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Is Data Modeling an Arcane Sport?

  • September 01 2002, 1:00am EDT
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I was browsing an online bookstore the other day, trying to remember the name of a female author whose book on data modeling I much admired but had misplaced. While sifting through the available titles, I was quite honestly startled at the current state of books on data modeling. In the past, one could find dozens of titles pertaining to data modeling; however, this is no longer the case.

Why is this? Has data modeling gone out of style? Two things have happened. First, as we approached Y2K, there was a strong emphasis on packaged software installation over custom systems. Because packaged software comes with data structures that are defined by the software, customers who install the package have no need to worry about data designs.

The second influence that has led to the decline of industry interest in the techniques of data modeling is the ready access of relational database management systems (DBMSs) for very low cost. Microsoft's pricing of Access and SQL Server created a sense that relational databases are useful to anyone with a personal computer and that special skills such as data modeling are unnecessary.

The world does not end if a few less book titles are available; but without some of this work being published, one risks ignoring some important recent developments such as the concept of data model patterns, the notion that most data models have a common structure based on the subject area and that it is not necessary to reinvent the wheel. (See David Hay's book Data Model Patterns for more on this topic.)

Another important advance is the recognition that a fully normalized model may not serve all needs and that a different approach – one called dimensional modeling – fulfills quite different types of system needs. Created by Ralph Kimball and explained in his important text, The Data Warehouse Toolkit, dimensional modeling addresses two traditional problems faced by query systems. Most relational database management systems take too much time to respond to complex queries, and business users find that a traditional normalized data structure is too complex and confusing for them to use. Dimensional modeling produces data designs that perform better and are much more intuitive. However, the designs are more fragile and must change as user query needs change.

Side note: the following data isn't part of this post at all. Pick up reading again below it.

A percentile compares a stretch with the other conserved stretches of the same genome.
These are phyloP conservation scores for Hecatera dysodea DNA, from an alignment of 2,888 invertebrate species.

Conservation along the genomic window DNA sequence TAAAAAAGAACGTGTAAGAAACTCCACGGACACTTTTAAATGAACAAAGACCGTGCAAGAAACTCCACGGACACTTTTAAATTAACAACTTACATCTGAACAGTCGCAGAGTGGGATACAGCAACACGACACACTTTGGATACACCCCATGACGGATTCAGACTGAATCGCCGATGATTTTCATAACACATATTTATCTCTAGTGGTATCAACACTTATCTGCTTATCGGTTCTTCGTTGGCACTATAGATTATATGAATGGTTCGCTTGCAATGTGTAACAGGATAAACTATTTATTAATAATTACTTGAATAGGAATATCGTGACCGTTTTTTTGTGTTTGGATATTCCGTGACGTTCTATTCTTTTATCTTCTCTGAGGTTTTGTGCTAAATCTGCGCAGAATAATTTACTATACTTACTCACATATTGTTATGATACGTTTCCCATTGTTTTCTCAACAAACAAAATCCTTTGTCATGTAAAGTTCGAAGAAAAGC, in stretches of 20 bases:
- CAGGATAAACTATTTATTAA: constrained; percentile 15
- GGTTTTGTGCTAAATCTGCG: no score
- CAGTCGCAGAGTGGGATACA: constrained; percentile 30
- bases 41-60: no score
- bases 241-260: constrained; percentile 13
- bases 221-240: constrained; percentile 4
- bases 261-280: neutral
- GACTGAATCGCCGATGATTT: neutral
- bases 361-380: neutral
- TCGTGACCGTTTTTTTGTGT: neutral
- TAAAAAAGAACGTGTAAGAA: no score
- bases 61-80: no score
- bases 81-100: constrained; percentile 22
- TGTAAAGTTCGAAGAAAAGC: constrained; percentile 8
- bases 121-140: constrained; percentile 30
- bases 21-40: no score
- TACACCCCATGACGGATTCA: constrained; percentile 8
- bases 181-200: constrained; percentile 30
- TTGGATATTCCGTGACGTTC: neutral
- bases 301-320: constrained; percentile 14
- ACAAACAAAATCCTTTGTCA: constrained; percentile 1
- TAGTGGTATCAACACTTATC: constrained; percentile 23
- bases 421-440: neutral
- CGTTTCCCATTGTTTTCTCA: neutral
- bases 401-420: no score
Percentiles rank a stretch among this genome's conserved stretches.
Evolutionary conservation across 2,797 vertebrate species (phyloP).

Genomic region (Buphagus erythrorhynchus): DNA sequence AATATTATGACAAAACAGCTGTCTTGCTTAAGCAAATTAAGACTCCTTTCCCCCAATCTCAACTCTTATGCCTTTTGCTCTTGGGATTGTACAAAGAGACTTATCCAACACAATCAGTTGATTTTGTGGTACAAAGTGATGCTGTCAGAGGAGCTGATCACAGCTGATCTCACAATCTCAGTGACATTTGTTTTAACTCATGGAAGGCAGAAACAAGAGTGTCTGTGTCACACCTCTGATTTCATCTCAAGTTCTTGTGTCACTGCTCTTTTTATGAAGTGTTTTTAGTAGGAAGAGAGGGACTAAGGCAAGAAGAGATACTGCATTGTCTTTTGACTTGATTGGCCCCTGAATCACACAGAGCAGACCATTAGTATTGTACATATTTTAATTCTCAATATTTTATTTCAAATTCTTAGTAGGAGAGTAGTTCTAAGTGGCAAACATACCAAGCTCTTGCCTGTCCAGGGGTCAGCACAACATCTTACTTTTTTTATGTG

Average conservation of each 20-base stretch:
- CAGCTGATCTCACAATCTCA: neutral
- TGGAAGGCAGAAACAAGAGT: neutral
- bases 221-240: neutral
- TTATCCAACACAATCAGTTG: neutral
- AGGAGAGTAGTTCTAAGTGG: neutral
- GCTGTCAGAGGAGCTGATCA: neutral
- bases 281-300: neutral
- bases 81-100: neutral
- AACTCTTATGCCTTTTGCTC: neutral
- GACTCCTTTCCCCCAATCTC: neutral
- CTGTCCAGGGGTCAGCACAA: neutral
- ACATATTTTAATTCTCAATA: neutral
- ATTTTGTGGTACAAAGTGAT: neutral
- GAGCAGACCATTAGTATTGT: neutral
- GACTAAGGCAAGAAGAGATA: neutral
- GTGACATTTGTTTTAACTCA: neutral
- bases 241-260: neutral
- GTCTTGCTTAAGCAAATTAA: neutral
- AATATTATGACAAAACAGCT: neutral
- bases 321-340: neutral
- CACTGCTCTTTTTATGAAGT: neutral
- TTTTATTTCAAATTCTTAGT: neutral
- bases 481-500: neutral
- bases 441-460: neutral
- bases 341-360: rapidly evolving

A good data model is extremely important to a successful custom development effort. It reflects the business rules that define a business and ensures that prior limitations from old technology or poor design do not restrict the future growth of a business. A poor data model cripples the DBMS, invalidating any ability to provide integrity checks. A good model, coupled with a good relational DBMS, protects domain, entity and referential integrity of the data:

  • Domain integrity refers to the accuracy of data values relative to the domain of permitted values.
  • Entity integrity refers to the accuracy with which each row of a table represents a unique entity of the real world.
  • Referential integrity refers to the accuracy with which data elements refer to entities. An example of referential integrity is a purchase order, which contains references to both the customer who placed the order and the products being ordered. Referential integrity concerns the integrity of those references, that such a customer really exists and that such products exist.

When you put fact 1 (interest in data modeling may be declining) together with fact 2 (data modeling is still vital) that gives you fact 3: finding necessary data modeling skills may be a challenge for your company. In fact, outstanding data modeling skills do still exist in many companies. However, as those talented individuals retire or move on to other roles, replacing them will be difficult. How hard should you strive to recruit data modeling expertise? For organizations committed to the use of packaged solutions, there is little reason to recruit or grow data modeling skills. For organizations embarking on the design of a custom application, data model patterns are certainly the place to start. David Hay's models are available very inexpensively, but some find them too simplistic to serve as final logical designs. Several DBMS vendors, including NCR and IBM, have packaged their customer experience and offer extensive models for specific subject areas. While providing excellent patterns, these models are also too generic to serve as the final logical data model for an enterprise. There is no avoiding the fact that any data model pattern must be extended to meet the specific needs of a custom design.
For these more specialized data modeling skills, companies often have to turn to outside experts – whether a systems integrator such as Accenture, a DBMS vendor such as Teradata Professional Services or small entrepreneurs such as Ralph Kimball and Len Silverston.

If your organization has this precious data modeling talent on staff, treat it well. If not, then it will be wiser to hire the skill from a consultant for the short duration needed for the modeling exercise, instead of trying to hire the skill as permanent staff.

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